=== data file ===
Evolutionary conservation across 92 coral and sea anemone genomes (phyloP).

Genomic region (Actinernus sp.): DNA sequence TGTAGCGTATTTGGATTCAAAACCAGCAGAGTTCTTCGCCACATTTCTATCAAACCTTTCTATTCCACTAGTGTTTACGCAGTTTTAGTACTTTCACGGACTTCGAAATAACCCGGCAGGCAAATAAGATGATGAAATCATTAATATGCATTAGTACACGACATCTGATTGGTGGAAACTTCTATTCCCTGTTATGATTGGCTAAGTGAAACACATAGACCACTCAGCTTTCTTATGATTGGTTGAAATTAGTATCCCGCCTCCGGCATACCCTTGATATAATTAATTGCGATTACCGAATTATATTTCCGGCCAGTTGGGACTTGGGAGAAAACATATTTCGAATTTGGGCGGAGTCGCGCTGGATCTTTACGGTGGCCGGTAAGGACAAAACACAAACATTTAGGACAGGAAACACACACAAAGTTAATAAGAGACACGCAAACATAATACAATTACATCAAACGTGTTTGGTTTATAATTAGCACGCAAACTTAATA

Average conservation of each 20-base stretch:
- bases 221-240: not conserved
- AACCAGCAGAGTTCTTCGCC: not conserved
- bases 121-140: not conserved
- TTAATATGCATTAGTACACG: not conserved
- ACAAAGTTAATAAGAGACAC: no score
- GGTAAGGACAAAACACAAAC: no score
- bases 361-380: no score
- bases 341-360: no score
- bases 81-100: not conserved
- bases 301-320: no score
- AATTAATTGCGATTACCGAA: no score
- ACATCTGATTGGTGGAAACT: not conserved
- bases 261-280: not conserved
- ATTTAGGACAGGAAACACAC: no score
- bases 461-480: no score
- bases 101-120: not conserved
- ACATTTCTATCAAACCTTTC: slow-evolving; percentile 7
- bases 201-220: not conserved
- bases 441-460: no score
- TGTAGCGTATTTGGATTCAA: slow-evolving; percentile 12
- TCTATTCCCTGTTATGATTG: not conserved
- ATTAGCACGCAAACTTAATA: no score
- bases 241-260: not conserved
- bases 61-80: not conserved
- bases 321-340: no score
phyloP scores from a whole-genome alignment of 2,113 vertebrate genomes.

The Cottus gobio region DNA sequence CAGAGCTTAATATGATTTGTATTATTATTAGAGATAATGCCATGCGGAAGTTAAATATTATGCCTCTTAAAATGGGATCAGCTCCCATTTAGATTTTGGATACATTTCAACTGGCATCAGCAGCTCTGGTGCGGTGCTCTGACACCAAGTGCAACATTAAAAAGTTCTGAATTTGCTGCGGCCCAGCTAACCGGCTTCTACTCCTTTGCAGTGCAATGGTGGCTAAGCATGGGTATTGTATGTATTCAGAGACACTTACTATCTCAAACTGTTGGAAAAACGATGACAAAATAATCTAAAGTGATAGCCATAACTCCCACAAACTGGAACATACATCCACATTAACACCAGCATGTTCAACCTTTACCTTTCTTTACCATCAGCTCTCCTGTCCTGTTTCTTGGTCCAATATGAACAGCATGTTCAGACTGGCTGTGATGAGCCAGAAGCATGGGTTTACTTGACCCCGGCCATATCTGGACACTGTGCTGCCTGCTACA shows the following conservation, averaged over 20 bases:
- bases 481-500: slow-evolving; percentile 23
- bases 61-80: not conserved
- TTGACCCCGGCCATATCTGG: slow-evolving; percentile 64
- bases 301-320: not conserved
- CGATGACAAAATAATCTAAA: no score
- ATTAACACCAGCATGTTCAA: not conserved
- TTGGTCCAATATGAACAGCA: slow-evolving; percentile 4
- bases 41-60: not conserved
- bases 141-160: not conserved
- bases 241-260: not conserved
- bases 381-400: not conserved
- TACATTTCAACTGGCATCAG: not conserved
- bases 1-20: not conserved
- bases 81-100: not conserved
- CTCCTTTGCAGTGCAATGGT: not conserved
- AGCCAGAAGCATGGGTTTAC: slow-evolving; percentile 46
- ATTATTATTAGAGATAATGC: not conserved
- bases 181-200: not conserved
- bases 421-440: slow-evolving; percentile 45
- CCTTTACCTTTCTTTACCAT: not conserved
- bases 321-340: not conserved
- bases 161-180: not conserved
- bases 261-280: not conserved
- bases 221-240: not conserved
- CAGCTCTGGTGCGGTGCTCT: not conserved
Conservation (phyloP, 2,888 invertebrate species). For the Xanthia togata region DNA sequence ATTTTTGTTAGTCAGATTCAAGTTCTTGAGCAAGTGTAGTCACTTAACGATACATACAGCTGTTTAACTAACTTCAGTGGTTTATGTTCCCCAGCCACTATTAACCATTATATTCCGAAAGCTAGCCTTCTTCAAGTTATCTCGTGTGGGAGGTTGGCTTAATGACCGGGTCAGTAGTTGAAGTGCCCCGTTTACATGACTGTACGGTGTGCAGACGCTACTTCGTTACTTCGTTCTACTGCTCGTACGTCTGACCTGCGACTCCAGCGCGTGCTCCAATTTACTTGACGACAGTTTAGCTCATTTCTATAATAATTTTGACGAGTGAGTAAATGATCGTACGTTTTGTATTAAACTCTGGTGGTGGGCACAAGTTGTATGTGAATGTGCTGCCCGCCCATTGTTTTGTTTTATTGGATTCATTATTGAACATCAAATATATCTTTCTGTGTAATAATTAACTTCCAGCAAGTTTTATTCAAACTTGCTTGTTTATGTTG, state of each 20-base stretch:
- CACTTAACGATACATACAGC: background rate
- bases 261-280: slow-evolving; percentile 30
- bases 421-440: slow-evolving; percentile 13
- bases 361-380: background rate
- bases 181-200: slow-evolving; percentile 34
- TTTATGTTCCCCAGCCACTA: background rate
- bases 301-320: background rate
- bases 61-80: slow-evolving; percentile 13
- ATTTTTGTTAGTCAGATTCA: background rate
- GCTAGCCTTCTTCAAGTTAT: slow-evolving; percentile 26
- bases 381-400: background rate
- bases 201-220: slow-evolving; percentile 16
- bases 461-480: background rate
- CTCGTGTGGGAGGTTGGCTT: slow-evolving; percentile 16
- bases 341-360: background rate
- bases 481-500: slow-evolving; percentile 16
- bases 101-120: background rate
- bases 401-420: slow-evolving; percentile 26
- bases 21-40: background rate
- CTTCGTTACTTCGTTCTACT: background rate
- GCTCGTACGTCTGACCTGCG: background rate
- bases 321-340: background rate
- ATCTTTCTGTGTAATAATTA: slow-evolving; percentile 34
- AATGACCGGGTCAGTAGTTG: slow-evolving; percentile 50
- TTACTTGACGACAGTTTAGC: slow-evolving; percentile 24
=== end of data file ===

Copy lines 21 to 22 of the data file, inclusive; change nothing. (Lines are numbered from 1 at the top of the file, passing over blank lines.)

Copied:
- bases 201-220: not conserved
- bases 441-460: no score